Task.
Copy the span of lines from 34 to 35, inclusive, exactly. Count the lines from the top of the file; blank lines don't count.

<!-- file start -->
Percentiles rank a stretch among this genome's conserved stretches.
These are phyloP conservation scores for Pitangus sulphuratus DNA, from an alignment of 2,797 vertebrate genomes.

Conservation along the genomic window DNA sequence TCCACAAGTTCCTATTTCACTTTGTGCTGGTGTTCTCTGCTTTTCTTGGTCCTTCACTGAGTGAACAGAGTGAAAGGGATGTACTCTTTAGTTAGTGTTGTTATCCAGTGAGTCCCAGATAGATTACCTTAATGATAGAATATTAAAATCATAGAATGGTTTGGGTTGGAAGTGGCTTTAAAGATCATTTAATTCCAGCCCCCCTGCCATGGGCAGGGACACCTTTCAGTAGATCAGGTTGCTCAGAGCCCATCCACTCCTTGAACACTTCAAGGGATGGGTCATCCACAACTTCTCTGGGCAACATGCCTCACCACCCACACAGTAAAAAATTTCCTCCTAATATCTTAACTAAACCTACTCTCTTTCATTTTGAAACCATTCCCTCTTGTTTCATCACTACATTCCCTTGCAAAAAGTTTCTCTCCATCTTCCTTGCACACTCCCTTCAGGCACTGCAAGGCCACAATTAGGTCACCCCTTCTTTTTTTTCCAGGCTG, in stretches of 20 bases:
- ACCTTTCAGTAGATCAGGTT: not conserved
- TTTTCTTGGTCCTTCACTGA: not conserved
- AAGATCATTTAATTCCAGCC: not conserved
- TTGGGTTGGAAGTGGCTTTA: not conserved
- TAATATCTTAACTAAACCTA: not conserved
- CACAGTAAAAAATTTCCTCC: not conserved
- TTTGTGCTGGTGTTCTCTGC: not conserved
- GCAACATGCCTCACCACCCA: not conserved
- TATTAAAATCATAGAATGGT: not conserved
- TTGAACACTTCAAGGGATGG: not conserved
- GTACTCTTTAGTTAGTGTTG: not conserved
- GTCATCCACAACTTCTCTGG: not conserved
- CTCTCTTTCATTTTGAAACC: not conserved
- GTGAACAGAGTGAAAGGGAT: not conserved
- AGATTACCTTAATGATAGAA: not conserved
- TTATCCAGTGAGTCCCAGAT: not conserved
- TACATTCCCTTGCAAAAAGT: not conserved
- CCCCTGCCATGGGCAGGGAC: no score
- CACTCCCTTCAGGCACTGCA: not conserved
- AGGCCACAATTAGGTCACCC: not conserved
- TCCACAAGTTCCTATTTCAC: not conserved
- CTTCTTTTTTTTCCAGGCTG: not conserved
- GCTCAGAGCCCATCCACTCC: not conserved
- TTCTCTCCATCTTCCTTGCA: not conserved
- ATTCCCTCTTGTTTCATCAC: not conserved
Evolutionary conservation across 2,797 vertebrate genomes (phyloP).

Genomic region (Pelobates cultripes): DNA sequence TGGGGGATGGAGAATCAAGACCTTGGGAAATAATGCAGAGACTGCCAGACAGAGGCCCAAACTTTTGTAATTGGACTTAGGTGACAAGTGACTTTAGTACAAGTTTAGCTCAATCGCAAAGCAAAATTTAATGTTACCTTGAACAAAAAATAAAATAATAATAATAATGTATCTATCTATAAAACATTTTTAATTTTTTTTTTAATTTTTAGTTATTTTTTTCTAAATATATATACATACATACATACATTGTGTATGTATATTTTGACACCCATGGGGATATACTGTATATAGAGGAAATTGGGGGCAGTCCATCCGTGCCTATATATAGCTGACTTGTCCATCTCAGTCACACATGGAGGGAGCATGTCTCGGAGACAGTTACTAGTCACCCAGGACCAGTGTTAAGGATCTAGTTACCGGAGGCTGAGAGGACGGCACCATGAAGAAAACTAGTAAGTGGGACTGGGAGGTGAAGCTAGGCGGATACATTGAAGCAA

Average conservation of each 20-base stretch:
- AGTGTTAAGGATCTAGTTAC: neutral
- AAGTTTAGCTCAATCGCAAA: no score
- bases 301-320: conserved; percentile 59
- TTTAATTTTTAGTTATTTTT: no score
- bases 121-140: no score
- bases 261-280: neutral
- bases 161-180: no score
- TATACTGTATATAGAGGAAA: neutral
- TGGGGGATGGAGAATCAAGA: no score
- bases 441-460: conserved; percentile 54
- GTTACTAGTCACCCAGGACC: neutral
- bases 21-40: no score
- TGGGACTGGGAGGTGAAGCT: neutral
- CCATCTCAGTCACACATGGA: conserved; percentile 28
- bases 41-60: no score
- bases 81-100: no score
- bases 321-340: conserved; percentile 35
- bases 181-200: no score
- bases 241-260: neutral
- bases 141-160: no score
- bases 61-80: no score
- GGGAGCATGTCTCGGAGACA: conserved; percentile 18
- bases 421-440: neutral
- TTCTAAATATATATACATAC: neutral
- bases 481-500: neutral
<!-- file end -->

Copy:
- bases 301-320: conserved; percentile 59
- TTTAATTTTTAGTTATTTTT: no score